## 5.27 Writing it up

This section demonstrates how to write up the regression methods and results for Example 5.1. Below are a few lines of code to extract the information we need for our write-up.

**Outcome, predictors, and dataset name:**

```
## lm(formula = LBDGLUSI_trans ~ BMXWAIST + smoker + RIDAGEYR +
## RIAGENDR + race_eth + income, data = nhanesf.complete)
```

**Number of observations:** If we used a complete case analysis then the number of rows in the dataset (`nrow(nhanesf.complete)`

) is the number of cases used in the analysis. But counting the number of residuals to get the sample size will work even when you have missing data.

`## [1] 857`

**Selected descriptives:** Extract any descriptive summaries you might want to add to your write-up. For example, the age range of the individuals in the analysis.

```
## Min. 1st Qu. Median Mean 3rd Qu. Max.
## 20.0 34.0 47.0 47.8 61.0 80.0
```

**Summary of the model:** Regression coefficients, p-values, and R^{2}. The p-values shown here test the association with the outcome for continuous predictors and categorical predictors with exactly 2 levels; for categorical predictors, each p-value tests the difference in mean outcome between the level shown in that row and the reference level.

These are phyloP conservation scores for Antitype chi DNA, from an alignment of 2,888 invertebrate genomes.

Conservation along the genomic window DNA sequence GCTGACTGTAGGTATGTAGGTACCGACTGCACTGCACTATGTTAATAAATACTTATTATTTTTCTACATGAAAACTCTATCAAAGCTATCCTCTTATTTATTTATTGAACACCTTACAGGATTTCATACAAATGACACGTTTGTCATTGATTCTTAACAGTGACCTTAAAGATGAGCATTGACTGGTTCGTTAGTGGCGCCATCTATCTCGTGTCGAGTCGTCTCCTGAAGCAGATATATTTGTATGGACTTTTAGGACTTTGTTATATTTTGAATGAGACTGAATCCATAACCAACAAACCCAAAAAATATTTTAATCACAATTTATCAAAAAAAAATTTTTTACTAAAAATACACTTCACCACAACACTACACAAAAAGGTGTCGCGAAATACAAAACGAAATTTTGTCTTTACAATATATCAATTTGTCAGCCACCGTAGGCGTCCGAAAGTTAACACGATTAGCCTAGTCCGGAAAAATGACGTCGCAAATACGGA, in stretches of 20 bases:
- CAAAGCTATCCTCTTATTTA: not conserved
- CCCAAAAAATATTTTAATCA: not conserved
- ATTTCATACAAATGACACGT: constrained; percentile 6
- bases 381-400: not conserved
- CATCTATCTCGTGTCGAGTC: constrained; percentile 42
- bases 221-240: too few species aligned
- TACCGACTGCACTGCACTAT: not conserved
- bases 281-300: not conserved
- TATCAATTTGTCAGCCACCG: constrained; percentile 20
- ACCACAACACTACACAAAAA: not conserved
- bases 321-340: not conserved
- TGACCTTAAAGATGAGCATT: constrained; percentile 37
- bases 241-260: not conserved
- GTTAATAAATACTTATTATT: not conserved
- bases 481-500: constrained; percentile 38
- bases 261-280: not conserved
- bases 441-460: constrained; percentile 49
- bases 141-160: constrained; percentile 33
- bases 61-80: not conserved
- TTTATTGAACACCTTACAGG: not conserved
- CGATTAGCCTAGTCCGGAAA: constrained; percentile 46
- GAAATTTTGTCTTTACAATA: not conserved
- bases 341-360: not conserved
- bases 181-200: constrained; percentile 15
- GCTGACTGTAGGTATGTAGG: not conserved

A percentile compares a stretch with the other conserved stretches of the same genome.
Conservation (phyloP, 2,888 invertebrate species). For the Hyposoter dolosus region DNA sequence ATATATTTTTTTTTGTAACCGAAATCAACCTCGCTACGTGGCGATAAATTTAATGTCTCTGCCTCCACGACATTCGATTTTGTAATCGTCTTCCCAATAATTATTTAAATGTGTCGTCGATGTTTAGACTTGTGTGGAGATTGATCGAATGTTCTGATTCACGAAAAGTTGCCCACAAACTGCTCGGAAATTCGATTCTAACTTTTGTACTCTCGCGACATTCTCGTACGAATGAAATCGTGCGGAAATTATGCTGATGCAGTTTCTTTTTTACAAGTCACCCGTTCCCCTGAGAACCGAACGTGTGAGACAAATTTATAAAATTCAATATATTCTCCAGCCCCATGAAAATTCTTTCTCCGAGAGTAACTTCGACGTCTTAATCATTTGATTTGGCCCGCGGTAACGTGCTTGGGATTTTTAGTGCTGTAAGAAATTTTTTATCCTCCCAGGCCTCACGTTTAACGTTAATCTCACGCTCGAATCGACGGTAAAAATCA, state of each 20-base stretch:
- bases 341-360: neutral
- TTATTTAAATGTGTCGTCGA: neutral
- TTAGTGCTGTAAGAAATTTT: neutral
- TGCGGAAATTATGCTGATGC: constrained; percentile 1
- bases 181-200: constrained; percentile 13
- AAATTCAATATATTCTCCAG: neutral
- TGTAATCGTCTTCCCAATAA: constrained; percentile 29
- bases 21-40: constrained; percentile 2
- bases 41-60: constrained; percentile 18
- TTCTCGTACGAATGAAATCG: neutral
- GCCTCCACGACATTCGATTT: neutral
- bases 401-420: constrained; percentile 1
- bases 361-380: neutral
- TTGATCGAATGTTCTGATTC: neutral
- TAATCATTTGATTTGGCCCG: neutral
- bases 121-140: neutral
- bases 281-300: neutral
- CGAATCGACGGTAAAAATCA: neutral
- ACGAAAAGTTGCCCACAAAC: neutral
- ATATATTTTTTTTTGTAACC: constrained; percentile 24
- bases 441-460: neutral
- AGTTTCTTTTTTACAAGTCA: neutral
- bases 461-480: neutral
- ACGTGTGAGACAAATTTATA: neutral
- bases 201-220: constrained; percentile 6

**Confidence intervals for regression coefficients:**

**Predictor p-values:** For continuous predictors and categorical predictors with exactly 2 levels, the Type III test p-values are the same as those in the regression coefficient table; for each categorical predictor with more than 2 levels, the Type III test provides the multiple degree of freedom p-value for the overall test of that predictor’s association with the outcome.

The above will also provide a test of significance of any interactions present in the model. If there is an interaction in the model, however, the main effect p-value for each predictor involved in the interaction is *not* the overall p-value for that predictor. To get an overall test of a predictor involved in an interaction, see Section 5.9.11. To get tests of a predictor involved in an interaction at specific levels of the other predictor in the interaction, see Section 5.9.7.

**Methods:**

*When writing up the Methods, describe the data, including the data source, sample size, and inclusion/exclusion criteria, if any. For continuous predictors, specify the units. For categorical predictors, list the levels and specify the reference level. Describe all the steps you took to process the data, fit the model, and diagnose the fit of the model, including any sensitivity analyses you carried out. Describe what steps you took to resolve any issues uncovered by regression diagnostics (e.g., a variable transformation).*